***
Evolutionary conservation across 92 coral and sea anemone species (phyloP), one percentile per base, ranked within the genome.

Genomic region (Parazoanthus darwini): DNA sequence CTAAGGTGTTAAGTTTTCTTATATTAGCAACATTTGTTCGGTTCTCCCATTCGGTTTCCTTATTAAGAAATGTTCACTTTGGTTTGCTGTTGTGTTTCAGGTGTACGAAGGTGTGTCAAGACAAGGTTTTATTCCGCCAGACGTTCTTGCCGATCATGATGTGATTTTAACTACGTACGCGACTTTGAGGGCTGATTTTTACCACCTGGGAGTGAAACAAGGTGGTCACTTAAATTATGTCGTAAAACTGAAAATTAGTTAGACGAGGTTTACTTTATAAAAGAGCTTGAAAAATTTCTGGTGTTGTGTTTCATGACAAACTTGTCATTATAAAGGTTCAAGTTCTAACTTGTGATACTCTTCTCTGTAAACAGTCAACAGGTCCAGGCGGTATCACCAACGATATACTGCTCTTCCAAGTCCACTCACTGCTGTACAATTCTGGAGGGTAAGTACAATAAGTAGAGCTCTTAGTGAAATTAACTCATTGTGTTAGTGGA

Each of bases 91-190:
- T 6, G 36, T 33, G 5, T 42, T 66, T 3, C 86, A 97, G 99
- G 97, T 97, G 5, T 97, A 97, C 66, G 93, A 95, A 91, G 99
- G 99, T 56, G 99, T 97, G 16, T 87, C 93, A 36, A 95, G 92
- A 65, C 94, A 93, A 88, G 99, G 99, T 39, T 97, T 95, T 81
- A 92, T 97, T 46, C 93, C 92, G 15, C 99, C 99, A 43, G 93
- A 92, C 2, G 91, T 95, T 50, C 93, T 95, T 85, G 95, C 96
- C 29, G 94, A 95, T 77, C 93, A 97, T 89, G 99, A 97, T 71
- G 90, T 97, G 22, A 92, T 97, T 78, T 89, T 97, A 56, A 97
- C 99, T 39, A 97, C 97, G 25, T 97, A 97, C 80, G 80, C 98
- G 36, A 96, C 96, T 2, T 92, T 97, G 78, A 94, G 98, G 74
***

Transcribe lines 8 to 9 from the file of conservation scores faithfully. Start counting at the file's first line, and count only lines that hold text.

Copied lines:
- A 92, T 97, T 46, C 93, C 92, G 15, C 99, C 99, A 43, G 93
- A 92, C 2, G 91, T 95, T 50, C 93, T 95, T 85, G 95, C 96